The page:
Here’s what happens when a little bit of light, a little bit of water (from Upper Yosemite Fall) combine at just the right time.
Photo: Yosemite National Park
On May 24, 1969, the BLM dedicated nearly 30,000 acres of public land west of Lone Pine, CA, as the Alabama Hills Recreation Area. Management plans are being considered that will eventually include a scenic trail system that people may walk and enjoy this geologic phenomena at a leisurely pace.
The Bureau of Land Management and the Alabama Hills Stewardship Group care for this area with the goal of preserving the hills in as close as natural state as possible for the enjoyment of future generations. This area hosts numerous and varied types of recreation. Motor touring, photography, rock climbing, exploring natural arches and viewing the swaths of wildflowers that bloom every spring are just a few of the over 40 activities that take place here.
Photo: Cliff LaPlant (www.sharetheexperience.org)
Guadalupe-Nipomo Dunes National Wildlife Refuge was established to protect breeding habitat for the endangered California least tern and the threatened western snowy plover. The refuge also provides habitat for other endangered species, including the California tiger salamander, California red-legged frog, Morro blue butterfly, shoulder band dune snail, and 16 rare or endangered plant species.
Photo: Guadalupe-Nipomo Dunes NWR/ Ian Shive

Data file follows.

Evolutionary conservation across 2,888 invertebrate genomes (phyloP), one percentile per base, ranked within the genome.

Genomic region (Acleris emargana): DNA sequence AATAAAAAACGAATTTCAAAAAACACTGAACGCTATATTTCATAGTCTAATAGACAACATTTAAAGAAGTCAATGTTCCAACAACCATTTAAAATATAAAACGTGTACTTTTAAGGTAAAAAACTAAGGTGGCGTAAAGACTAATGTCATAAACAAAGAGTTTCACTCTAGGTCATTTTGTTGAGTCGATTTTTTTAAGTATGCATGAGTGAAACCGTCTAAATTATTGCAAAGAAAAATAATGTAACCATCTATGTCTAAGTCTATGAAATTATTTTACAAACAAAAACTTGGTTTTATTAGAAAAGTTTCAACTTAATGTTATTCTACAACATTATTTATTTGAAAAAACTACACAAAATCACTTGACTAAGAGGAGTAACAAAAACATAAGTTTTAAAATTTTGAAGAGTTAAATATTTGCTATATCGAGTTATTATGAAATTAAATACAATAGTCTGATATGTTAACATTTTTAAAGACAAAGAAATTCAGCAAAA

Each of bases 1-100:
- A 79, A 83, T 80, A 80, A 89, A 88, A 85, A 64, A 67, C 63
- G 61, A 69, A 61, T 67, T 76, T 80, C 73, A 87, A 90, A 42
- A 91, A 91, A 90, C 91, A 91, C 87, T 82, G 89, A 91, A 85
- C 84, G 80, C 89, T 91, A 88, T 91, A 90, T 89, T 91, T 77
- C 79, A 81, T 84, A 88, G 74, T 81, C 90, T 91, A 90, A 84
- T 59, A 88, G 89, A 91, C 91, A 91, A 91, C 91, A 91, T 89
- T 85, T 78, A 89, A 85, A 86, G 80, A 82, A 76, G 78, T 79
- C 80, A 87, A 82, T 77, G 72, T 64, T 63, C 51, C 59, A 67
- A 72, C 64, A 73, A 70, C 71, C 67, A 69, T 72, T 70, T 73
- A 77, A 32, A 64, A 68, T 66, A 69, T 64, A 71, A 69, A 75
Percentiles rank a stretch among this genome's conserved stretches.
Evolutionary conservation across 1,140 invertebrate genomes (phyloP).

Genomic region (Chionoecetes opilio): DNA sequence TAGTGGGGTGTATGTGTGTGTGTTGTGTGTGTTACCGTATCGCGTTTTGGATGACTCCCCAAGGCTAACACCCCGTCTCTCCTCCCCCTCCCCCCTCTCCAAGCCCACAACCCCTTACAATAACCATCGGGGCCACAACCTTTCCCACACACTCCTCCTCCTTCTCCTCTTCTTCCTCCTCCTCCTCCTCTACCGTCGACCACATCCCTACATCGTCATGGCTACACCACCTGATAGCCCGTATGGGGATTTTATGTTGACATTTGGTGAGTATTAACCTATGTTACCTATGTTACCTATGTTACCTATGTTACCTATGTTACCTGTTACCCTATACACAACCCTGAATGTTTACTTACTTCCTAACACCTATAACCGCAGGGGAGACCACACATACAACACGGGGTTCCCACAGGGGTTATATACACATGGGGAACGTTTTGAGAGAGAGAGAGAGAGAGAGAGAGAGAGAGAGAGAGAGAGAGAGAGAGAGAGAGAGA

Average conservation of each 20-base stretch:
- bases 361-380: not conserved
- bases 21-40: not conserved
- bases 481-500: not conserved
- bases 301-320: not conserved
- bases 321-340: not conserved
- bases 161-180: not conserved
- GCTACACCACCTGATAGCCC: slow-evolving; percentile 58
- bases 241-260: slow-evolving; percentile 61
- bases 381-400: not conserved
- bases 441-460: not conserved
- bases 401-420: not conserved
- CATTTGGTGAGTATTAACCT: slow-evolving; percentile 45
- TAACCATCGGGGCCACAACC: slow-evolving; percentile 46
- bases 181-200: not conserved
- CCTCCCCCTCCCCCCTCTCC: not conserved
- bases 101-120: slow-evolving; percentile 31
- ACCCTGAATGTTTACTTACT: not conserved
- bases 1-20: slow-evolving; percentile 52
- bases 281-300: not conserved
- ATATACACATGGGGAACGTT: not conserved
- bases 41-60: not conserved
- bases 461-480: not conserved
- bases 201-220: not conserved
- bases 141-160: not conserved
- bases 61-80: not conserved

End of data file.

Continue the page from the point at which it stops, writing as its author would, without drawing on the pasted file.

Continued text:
The sequoias look pretty nice this time of year.
Photo from Sequoia and Kings Canyon National Park provided by the National Park Service.
Yosemite National Parks El Capitan is a favorite for experienced rock climbers. Rising more than 3,000 feet above the Valley floor, it is the largest monolith of granite in the world. El Capitan is opposite Bridalveil Fall and is best seen from the roads in western Yosemite Valley, including Tunnel View, Bridalveil Fall area, and El Capitan Meadow.
Photo: National Park Service
Viewed from the road, this desert park only hints at its vitality. Closer examination reveals a fascinating variety of plants and animals that make their home in this land shaped by strong winds, unpredictable torrents of rain, and climatic extremes. Dark night skies, a rich cultural history, and surreal geologic features add to the attraction of this place. Come see Joshua Tree National Park for yourself!
Photo: Sarah Chah (www.sharetheexperience.org)